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There are 479 resources. Displaying 10 resources per page.
Published by Boston Afterschool & Beyond, this practice brief includes recommendations from the organization’s pilot using digital badges to promote SEL skills among students. During this pilot program, staff focused on five key skill areas: communication, engagement in learning, perseverance, problem solving, and teamwork-all skills that are necessary for success in school, college, and future careers.
For 20 years the PBS award-winning series Arthur has been a favorite of children across the United States. The producers of Arthur recently launched Arthur Interactive Media (AIM) Buddy Project, a new initiative aimed at helping young children build their social, emotional, and character skills and attitudes through the use of new digital tools. Learn more about the initiative from this webinar recording hosted by the Afterschool Alliance (free registration required).
Anticipating a student’s response to new and different situations is critical to creating a safe learning environment. ExtendED Notes presents three easy ways for any program to establish a safe learning environment. Ensuring that children feel safe and secure allows students to focus on their learning and curiosity in the moment.
Presented by American Youth Policy Forum, this brief shares key takeaways from a recent forum in which leaders and researchers in the field of SEL (social-emotional learning) practice, youth engagement, and school climate discussed ESSA’s non-academic indicators of student achievement and their inclusion in state accountability systems. An overview of the forum is also available on the American Youth Policy Forum website.
Studies have proven that children’s academic and cognitive performance improves when students are active. This blog post from the Alliance for a Healthier Generation describes the October 5 “Walk to School Day,” and provides four tips to help schools make every day a walk to school day. Learn how schools across the country are making health a priority by integrating walking into everyday activities.
Hosted by the U.S. Department of Education’s You for Youth 21st CCLC web portal, this webinar recording highlights tools and strategies that afterschool program leaders can use to support and coach grantees to design and implement programs with intentionality and fidelity.
When staff bring diverse backgrounds and experiences to a program, how can afterschool leaders ensure they all have a basic understanding of how to engage youth in learning, such as in STEM (science, technology, engineering, and mathematics) activities? Positive youth development (PYD) is a pro-social approach to child development that supports youth in fostering positive relationships. This article from the National Afterschool Association explains how staff can benefit from a shared knowledge of PYD and its impact on engaging students in STEM activities. The article also links to additional resources on PYD and STEM professional development.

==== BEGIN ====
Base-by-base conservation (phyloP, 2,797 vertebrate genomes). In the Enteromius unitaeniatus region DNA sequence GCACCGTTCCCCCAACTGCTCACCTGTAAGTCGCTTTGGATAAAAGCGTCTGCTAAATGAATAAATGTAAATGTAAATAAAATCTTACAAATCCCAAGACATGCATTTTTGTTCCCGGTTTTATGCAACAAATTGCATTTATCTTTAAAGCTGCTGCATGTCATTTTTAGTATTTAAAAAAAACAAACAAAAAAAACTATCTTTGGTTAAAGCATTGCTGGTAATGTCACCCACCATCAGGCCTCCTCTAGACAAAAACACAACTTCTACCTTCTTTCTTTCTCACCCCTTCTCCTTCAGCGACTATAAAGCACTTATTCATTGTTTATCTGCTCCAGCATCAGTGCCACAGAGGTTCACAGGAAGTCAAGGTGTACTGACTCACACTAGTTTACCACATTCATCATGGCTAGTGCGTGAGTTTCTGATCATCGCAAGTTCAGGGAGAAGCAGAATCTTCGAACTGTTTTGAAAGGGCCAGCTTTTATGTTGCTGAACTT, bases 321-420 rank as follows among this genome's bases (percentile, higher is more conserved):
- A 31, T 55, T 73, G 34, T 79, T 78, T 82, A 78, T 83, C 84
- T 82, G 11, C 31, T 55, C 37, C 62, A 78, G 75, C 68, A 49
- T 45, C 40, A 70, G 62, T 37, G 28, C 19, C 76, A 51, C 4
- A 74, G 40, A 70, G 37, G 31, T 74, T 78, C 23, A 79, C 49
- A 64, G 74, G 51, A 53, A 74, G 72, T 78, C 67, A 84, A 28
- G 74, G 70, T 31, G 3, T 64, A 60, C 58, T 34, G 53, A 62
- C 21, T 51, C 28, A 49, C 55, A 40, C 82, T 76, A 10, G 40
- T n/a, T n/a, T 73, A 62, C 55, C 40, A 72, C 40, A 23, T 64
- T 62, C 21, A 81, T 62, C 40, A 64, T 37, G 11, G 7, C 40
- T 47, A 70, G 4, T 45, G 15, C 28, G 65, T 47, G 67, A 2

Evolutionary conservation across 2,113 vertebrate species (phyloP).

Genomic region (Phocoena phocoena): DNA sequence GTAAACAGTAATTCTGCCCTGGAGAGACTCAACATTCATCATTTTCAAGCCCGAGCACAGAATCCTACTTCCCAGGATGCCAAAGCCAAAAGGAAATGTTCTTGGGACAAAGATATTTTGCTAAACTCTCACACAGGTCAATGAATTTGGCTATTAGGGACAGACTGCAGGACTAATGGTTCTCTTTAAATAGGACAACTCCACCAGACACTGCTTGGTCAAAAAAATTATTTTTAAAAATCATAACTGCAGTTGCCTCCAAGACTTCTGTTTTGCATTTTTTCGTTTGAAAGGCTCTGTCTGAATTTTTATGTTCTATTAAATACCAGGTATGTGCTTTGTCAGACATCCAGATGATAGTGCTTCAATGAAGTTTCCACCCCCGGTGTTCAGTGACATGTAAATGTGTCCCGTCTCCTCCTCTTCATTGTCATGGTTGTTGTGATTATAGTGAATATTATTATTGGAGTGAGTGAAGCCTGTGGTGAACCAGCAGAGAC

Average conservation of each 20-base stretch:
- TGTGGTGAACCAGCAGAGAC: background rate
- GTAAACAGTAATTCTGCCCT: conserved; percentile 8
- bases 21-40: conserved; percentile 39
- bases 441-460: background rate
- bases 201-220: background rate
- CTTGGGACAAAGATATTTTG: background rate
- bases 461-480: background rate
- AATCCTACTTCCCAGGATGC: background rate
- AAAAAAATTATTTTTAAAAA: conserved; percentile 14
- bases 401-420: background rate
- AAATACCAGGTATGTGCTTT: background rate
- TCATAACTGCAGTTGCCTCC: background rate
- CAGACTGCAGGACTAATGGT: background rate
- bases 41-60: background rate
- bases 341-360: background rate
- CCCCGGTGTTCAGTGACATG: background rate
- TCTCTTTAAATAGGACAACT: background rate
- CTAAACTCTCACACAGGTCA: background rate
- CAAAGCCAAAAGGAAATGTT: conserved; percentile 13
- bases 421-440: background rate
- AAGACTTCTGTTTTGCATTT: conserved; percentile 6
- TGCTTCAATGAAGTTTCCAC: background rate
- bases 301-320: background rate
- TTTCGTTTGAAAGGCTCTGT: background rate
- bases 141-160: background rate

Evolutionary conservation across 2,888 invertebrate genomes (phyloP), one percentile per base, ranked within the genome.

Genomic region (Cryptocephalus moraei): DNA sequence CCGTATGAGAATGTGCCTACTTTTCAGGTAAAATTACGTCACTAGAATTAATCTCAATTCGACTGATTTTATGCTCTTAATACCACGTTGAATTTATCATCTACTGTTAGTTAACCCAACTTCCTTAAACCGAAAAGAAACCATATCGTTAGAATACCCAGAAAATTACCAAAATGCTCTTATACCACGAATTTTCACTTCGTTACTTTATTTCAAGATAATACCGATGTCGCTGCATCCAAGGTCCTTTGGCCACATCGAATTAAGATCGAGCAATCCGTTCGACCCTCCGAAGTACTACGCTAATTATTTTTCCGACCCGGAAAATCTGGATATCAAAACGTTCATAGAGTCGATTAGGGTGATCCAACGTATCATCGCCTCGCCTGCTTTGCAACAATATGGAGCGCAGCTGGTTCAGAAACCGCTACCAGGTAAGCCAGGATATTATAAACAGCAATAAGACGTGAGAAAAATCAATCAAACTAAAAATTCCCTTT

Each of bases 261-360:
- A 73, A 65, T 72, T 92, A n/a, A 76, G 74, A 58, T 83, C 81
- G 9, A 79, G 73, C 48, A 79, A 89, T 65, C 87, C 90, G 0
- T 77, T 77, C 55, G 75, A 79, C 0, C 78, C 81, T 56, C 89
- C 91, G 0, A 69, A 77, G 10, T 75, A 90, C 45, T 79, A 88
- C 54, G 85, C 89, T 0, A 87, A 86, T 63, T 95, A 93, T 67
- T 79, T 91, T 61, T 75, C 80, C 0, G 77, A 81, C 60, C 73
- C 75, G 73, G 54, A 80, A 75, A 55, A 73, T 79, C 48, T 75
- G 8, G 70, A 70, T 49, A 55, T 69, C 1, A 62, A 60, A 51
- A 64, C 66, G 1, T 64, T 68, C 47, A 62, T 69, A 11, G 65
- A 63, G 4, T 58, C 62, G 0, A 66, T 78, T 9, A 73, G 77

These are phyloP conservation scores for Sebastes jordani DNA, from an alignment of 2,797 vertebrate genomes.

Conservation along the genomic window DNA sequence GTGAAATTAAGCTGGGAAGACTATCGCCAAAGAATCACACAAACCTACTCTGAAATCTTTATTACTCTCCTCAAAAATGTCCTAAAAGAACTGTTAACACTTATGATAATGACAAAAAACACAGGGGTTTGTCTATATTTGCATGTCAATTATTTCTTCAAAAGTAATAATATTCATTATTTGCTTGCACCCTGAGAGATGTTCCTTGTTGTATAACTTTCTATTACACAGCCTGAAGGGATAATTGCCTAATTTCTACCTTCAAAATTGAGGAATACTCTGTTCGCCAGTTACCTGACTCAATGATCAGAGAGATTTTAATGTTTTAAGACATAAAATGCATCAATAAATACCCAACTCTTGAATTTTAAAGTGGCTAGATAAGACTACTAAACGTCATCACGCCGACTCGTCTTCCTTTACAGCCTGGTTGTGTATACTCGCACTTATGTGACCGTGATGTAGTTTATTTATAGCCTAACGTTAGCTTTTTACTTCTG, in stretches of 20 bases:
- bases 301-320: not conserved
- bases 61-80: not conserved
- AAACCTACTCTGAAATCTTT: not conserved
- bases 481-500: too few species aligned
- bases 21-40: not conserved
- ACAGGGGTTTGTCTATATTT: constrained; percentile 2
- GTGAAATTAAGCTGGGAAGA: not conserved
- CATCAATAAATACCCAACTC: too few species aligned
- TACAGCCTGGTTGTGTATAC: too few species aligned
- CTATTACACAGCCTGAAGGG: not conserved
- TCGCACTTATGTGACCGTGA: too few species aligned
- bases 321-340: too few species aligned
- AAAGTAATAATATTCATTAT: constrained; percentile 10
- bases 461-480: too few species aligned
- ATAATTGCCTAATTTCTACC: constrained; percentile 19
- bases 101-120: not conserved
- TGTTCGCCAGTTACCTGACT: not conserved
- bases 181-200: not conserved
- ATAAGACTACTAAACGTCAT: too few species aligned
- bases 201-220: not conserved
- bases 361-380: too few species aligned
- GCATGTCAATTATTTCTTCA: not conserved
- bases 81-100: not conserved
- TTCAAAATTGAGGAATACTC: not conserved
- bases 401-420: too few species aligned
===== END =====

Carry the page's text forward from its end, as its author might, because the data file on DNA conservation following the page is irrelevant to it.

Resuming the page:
Developing and maintaining a data system is one way afterschool programs can ensure they provide high-quality programming. This research brief shares findings from a study commissioned by the Wallace Foundation on the interplay between technology, processes, and people. Findings from the initial two years of research focus on how programs in nine cities developed their capacity to use data to strengthen their afterschool programs.
The federal 21st CCLC program provides key funding for afterschool programs. When other sources of funding become necessary, do you know where to look to augment your 21st CCLC grant? This blog post by American Youth Policy Forum provides a list of ways providers may wish to seek additional funding for programming. In using this list as a guide, 21st CCLC grantees will want to make sure that they are supplementing, and not supplanting, programming. Contact your ISBE grant consultant to ensure any additional funds procured are used within the boundaries of your grant.
The Campaign for Grade-Level Reading focuses on an important predictor of school success and high school graduation: grade-level reading by the end of third grade. This collaborative effort by nonprofit, business, government, and community partners strives to ensure more children in low-income families are prepared for college, career, and active citizenship. The Campaign’s website offers recommendations and resources to help mobilize communities to remove barriers, expand opportunities, and assist parents to become full partners in their children's success.
There are 479 resources. Displaying 10 items per page.
- Academic Enrichment
- Afterschool Enrichment
- Classroom Management
- College and Career Readiness
- Diverse Learners
- Family and Community Engagement
- Program Management
- Social-Emotional Learning
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